Dell has announced its intention to develop de-duplication technology and to partner with EMC and Quantum to achieve this.
On Monday, the company talked about developing a way to get its own storage arrays, including PowerVault and EqualLogic, as well as third-part arrays from one of its major storage partners, EMC, to work together. Part of this will be based on technology from de-duplication specialist Quantum.
According to the announcement, the aim is to provide "a single de-duplication architecture" across the three different product families, and Dell will "deliver the compatibility customers require to simply replicate and de-duplicate data across multiple sites"; for example, from departments or branch offices to the datacentre.
De-duplication has become essential for many companies as they try to manage the explosion in data caused by the increased demand for rich media, such as web-based pictures and video. Much of this data could be stored in two, three, four or more places. De-duplication technology removes surplus copies of data by placing them in long-term storage, such as tape drives, as they become non-essential.
According to Darren Thomas, vice president of Dell's storage business, his company is "going to do de-dupe differently". This is necessary, he said, because, "storage has been too complicated for too long".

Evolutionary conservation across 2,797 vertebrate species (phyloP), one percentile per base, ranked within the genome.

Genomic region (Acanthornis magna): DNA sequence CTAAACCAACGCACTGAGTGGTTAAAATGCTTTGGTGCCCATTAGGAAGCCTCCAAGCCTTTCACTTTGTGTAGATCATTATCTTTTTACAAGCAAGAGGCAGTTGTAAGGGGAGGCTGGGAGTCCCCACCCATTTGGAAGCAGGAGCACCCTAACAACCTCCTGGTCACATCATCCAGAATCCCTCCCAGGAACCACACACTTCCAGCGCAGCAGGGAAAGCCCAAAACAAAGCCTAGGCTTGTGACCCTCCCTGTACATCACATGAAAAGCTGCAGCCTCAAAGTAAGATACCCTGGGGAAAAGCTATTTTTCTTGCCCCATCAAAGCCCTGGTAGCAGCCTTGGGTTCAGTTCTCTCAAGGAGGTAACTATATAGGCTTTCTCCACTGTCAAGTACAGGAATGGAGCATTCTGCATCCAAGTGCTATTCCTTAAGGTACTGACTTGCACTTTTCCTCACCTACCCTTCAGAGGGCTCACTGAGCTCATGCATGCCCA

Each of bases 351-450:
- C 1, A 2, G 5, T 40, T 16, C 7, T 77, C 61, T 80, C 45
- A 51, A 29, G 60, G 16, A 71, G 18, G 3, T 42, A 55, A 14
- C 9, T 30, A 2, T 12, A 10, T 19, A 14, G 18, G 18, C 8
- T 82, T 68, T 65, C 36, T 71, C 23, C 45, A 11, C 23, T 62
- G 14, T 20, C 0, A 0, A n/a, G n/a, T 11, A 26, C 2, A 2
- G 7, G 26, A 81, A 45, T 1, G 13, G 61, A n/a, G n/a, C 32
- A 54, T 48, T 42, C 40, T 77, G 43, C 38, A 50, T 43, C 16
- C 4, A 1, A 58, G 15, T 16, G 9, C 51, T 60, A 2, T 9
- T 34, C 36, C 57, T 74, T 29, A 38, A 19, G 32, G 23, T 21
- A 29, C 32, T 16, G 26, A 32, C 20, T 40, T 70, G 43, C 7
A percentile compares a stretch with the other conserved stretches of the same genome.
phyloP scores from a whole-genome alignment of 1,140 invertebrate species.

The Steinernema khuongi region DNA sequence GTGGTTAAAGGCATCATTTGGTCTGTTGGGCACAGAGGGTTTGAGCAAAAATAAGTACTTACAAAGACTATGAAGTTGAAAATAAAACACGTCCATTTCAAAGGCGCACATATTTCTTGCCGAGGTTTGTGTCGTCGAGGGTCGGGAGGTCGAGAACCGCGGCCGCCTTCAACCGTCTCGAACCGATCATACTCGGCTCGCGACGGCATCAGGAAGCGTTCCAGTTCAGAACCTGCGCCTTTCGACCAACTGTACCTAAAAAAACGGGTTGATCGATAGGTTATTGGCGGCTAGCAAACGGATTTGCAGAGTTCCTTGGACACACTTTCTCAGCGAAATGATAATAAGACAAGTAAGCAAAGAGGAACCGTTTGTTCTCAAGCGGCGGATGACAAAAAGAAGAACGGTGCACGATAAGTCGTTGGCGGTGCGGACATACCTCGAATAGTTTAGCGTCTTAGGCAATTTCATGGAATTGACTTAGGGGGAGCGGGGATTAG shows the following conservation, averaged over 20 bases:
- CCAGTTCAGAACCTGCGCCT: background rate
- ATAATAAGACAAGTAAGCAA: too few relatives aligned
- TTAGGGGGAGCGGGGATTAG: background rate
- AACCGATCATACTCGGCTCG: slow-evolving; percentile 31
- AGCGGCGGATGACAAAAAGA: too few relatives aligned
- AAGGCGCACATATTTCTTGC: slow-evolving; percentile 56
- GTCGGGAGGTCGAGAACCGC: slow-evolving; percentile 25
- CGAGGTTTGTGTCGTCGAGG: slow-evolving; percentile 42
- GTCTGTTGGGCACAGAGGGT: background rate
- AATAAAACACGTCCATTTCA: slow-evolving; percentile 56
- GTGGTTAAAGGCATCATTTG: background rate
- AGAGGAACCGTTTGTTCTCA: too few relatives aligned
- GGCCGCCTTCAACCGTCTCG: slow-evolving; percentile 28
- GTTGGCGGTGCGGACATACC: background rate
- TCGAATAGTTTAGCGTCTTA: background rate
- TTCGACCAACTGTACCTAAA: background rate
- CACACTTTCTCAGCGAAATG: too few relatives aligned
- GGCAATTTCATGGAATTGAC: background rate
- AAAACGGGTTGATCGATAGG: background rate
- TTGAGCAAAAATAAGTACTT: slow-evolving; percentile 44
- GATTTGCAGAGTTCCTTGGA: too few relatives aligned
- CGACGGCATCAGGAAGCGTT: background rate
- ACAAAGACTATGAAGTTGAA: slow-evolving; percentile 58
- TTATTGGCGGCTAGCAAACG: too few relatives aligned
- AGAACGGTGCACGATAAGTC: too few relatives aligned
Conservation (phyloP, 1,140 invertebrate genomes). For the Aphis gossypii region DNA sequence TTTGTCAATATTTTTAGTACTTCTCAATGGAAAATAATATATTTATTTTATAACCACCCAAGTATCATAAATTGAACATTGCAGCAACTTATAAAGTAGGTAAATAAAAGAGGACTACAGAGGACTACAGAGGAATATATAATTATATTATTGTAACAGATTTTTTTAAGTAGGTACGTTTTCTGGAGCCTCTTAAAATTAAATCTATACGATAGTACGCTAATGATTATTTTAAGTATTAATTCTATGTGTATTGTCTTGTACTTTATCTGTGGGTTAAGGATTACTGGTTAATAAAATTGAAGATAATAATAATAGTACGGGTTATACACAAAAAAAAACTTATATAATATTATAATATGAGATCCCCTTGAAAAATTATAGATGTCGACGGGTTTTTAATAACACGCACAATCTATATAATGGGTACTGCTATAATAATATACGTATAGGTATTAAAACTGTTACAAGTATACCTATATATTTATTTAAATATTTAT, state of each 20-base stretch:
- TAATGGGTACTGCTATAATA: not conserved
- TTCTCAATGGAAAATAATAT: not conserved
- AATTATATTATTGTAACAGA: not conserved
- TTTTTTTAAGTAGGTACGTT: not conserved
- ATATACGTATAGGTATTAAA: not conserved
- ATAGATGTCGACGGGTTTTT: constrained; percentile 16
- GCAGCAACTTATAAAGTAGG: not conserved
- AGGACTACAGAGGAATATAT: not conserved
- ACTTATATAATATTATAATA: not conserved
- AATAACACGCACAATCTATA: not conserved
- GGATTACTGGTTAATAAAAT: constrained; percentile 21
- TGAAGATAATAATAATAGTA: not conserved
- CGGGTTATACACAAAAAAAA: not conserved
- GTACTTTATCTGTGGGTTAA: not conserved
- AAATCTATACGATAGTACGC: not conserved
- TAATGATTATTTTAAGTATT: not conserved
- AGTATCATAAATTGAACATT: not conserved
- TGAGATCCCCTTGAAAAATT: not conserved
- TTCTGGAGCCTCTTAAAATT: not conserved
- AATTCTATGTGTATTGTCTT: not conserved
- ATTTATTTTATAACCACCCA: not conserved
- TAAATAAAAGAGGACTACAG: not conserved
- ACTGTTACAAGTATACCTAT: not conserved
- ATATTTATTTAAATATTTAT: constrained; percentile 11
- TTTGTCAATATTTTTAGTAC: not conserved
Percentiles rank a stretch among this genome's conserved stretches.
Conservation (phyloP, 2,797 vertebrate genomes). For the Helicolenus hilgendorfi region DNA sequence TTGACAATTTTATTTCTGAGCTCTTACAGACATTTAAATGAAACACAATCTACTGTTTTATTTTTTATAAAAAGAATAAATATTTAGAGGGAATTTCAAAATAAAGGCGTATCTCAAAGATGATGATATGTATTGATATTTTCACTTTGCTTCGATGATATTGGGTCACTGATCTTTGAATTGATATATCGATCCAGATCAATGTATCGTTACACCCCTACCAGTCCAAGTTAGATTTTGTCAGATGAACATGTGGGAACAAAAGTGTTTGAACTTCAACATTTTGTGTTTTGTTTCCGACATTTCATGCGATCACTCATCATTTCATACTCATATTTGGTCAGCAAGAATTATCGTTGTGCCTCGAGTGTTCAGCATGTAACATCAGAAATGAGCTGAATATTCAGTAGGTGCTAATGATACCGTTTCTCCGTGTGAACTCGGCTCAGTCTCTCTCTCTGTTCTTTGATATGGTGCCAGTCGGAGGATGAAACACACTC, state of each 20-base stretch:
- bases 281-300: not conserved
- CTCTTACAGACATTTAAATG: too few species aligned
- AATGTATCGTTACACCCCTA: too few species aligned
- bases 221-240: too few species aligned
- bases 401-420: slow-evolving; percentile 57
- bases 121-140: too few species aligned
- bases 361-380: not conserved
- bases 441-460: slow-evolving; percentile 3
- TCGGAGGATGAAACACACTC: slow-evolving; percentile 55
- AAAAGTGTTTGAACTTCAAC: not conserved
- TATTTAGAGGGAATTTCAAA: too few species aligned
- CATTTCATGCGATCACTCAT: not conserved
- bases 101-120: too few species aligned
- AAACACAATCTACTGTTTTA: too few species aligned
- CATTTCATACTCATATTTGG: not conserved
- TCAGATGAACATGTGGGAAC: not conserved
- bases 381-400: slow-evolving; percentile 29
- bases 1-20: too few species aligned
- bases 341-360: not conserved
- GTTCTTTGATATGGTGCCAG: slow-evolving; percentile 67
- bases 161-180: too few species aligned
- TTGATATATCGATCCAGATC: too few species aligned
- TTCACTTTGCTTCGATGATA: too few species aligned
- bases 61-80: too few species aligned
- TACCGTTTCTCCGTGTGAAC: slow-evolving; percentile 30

The intention behind the Dell initiative, Thomas said, is to provide a single architecture that would work with Dell's entire portfolio, as well as those of its rivals.
Dell did not give any details regarding exactly how the company was going to simplify de-duplication, other than to stress it would make its own two storage architectures, PowerVault and EqualLogic, work harmoniously together.
In its statement, Dell said it would also offer a range of services "to help customers assess, design and implement a comprehensive de-duplication solution". The services will include a data-management consulting assessment, the company said.